Since Fund2, Catalyst is on my personal short list of important projects I want to spend time on. It has some very interesting projects arising from it and, let’s face it, also a fair amount of junk to wade through.
One of my initial concerns was that some people would game the system and obtain funds that wouldn’t really benefit anyone but themselves. So I tried to prevent that by writing critical comments to some such proposals.
This, I realized later, was not a good use of my time because it creates negative attention and time spent on subjectively poor proposals cannot be spent on the ones that actually deserve it.
As a result, I changed my mission to quickly weed out the proposals I don’t want to spend time on in order to identify the ones I do care about.
So the question became: How to say no? It turns out that the list of my personal criteria is short. Other people will certainly have different criteria but I’m sharing mine anyway.
Proposals I tend to ignore and why
“We need a platform for xyz” - No, we probably don’t. If people do xyz already, chances are that there exists platform support for it that works well enough. If nobody does xyz then there is no need for a platform. In either case, re-creating someting from scratch does not solve any problem.
“We need to decentralise something” - Most probably decentralisation is not a goal in itself and doesn’t solve any real problem.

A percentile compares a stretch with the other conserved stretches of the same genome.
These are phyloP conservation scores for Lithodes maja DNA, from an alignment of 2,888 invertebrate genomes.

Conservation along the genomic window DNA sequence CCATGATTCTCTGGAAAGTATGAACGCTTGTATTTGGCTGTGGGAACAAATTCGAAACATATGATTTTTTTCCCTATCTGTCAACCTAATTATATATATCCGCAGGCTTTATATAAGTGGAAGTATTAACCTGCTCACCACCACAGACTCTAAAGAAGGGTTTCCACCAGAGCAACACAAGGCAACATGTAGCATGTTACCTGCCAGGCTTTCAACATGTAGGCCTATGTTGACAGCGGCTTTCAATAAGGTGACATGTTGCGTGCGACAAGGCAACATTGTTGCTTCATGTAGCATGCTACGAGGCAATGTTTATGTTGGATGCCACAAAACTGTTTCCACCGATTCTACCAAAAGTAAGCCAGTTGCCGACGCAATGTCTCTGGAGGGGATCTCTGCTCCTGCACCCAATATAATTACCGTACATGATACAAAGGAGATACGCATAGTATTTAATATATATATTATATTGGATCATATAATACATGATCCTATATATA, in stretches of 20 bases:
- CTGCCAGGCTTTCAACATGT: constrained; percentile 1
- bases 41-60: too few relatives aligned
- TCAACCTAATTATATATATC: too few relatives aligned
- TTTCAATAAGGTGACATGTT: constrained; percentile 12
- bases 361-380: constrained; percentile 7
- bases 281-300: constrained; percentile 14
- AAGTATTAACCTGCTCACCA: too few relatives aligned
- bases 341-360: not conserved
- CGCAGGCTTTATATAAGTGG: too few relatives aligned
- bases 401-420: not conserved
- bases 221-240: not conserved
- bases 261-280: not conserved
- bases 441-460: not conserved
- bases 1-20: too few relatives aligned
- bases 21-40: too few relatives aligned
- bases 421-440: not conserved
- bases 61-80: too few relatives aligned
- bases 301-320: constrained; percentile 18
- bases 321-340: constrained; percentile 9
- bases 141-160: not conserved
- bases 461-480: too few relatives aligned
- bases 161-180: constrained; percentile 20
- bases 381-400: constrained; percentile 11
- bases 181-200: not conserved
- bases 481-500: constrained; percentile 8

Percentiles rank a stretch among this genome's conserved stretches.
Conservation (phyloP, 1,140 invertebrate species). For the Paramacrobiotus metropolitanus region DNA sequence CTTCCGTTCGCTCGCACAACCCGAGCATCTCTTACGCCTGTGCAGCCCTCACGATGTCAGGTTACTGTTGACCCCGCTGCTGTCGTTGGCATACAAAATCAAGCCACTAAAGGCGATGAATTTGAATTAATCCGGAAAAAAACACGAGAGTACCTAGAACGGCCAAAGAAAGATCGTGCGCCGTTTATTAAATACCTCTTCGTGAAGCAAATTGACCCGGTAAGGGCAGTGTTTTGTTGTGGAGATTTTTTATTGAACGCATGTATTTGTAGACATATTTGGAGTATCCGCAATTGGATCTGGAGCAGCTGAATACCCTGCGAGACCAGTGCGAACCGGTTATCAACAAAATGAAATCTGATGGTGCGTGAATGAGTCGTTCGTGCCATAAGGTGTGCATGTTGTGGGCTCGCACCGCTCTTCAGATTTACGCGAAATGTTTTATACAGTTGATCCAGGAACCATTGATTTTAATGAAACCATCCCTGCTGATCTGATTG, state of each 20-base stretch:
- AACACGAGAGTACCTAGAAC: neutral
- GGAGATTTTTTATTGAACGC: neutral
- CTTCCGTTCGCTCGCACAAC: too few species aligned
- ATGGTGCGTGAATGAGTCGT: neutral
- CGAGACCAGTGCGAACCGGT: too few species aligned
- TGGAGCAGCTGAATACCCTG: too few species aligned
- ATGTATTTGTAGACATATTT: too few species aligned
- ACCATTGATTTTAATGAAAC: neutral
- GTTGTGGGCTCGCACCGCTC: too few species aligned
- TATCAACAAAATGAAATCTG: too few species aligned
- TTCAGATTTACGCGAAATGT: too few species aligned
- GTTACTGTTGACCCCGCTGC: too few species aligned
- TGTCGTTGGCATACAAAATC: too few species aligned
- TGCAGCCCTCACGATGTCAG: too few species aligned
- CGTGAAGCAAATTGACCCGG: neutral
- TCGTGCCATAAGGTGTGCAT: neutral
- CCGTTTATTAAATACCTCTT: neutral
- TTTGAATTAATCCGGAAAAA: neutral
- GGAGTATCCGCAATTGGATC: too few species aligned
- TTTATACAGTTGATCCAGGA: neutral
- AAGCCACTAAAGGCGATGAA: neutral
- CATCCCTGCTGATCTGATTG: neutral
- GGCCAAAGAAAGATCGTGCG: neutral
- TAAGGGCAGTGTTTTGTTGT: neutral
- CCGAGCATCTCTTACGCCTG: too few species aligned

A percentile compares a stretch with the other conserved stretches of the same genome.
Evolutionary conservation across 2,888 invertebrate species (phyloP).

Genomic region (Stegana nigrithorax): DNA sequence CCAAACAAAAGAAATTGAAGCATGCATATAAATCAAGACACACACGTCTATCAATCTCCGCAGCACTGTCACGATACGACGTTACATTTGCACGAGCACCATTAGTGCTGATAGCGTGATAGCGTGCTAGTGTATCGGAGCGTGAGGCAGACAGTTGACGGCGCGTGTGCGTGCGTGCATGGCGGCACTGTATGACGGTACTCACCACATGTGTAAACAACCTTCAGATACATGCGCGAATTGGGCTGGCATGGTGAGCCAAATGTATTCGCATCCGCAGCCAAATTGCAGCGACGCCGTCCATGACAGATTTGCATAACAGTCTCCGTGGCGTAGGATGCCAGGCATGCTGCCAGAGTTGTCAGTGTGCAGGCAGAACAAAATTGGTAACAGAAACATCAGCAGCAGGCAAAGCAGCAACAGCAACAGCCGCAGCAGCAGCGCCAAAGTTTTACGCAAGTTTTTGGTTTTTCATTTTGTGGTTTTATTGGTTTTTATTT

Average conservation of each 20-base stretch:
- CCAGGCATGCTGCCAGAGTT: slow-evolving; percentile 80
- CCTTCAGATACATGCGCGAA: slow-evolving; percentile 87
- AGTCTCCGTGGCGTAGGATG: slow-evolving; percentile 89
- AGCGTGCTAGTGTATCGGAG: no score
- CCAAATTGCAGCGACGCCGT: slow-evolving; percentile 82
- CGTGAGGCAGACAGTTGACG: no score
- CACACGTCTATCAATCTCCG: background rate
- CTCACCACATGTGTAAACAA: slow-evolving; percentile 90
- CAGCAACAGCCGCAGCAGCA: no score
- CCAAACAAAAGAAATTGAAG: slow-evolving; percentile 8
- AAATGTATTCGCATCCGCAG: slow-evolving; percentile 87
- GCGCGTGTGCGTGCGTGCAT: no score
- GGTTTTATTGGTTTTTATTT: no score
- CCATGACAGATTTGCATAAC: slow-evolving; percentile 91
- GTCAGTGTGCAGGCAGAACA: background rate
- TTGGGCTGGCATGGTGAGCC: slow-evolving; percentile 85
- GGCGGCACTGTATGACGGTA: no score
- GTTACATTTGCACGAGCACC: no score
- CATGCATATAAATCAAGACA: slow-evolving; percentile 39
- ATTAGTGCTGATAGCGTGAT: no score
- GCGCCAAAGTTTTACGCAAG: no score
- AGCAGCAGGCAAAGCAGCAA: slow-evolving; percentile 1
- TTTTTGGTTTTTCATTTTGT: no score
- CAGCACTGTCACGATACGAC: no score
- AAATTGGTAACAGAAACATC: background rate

“We need to centralise something (create a hub, marketplace, one-stop shop etc for something)” - No, we don’t. You probably just have a business model that relies on you being some kind of middleman.
Unclear problem statement. In case it is impossible to make out a clear problem statement, I assume that the proposed project has no purpose.
Unclear deliverable. In some cases it remains a mystery what the scope of the project is. I ignore these too.
“I have a hammer and I see the world is full of nails” - In other words you have a solution to sell and are trying to make up a problem for it.
“We need a video / podcast / some other content. Please fund my equipment.” - You probably are doing it anyway, so why would we fund it?
No skin in the game. If your project is very ambitious but you don’t take any risk and seek 100% funding, I’m out. Go find a venture capital firm.
Socialise cost, privatise profit. No, because I believe projects funded by the public should also give back something to the public. If development is funded the result should be open sourced, for example.
Haven’t I seen you before? Trying again after failing to get approval is no disgrace. However, there probably is a good reason the proposal failed before.
Proposal is irrelevant for the challenge. This shows a lack of respekt and consideration.
I admit that after applying these filters, only few proposals remain. Some challenges barely have one proposal I would vote yes on and that’s ok. These are the ones I wanted to find in the first place.